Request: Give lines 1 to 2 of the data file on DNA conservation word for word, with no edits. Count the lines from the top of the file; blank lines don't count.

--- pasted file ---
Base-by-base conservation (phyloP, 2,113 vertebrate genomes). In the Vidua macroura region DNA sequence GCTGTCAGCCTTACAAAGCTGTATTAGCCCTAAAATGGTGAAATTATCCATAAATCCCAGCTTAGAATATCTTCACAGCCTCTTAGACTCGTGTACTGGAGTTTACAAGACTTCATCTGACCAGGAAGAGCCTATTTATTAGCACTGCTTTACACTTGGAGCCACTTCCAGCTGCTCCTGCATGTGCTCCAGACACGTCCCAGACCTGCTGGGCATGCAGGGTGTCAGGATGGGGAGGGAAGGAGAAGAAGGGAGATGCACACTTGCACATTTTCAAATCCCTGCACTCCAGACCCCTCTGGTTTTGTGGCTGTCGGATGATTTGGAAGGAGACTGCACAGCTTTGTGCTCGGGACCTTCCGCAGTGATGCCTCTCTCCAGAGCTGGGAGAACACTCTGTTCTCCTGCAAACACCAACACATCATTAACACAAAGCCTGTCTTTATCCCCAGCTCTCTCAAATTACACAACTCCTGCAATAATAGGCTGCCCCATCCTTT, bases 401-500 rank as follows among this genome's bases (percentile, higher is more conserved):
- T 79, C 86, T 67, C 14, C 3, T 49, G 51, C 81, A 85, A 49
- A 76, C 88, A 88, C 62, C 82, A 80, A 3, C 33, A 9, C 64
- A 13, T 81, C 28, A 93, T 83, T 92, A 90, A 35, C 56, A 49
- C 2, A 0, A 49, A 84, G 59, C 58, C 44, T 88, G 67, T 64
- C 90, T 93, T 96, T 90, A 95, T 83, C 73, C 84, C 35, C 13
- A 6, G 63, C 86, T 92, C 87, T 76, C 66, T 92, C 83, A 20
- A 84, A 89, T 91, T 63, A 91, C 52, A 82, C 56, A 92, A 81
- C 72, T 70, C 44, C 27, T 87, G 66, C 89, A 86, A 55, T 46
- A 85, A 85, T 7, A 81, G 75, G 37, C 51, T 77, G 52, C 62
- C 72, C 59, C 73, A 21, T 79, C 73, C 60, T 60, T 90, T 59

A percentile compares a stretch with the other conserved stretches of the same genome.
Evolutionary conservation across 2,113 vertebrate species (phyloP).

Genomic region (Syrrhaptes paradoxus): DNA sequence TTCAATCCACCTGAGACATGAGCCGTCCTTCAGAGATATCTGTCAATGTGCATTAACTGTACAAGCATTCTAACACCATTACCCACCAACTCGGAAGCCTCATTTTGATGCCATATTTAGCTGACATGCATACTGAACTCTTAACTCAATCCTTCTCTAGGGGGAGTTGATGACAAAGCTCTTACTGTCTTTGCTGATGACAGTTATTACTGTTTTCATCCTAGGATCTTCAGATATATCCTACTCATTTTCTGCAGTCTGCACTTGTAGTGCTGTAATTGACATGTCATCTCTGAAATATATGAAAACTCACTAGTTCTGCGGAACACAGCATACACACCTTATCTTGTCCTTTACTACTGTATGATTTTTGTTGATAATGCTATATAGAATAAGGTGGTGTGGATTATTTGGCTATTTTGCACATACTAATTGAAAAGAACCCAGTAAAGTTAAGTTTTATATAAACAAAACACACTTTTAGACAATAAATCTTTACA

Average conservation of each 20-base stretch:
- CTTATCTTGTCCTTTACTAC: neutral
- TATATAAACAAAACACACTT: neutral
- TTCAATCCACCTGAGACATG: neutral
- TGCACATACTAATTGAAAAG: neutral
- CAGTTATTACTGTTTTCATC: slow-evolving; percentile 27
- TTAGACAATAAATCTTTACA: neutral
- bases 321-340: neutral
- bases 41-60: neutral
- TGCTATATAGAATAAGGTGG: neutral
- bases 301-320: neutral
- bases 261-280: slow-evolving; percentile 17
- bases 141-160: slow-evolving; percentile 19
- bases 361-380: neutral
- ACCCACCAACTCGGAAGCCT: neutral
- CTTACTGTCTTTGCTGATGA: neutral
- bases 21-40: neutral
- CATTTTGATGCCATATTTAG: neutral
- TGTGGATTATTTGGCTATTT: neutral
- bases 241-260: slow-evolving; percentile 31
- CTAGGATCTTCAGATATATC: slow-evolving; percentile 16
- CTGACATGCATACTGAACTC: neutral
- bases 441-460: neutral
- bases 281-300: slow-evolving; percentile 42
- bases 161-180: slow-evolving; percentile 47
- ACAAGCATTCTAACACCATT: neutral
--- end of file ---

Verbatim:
Base-by-base conservation (phyloP, 2,113 vertebrate genomes). In the Vidua macroura region DNA sequence GCTGTCAGCCTTACAAAGCTGTATTAGCCCTAAAATGGTGAAATTATCCATAAATCCCAGCTTAGAATATCTTCACAGCCTCTTAGACTCGTGTACTGGAGTTTACAAGACTTCATCTGACCAGGAAGAGCCTATTTATTAGCACTGCTTTACACTTGGAGCCACTTCCAGCTGCTCCTGCATGTGCTCCAGACACGTCCCAGACCTGCTGGGCATGCAGGGTGTCAGGATGGGGAGGGAAGGAGAAGAAGGGAGATGCACACTTGCACATTTTCAAATCCCTGCACTCCAGACCCCTCTGGTTTTGTGGCTGTCGGATGATTTGGAAGGAGACTGCACAGCTTTGTGCTCGGGACCTTCCGCAGTGATGCCTCTCTCCAGAGCTGGGAGAACACTCTGTTCTCCTGCAAACACCAACACATCATTAACACAAAGCCTGTCTTTATCCCCAGCTCTCTCAAATTACACAACTCCTGCAATAATAGGCTGCCCCATCCTTT, bases 401-500 rank as follows among this genome's bases (percentile, higher is more conserved):
- T 79, C 86, T 67, C 14, C 3, T 49, G 51, C 81, A 85, A 49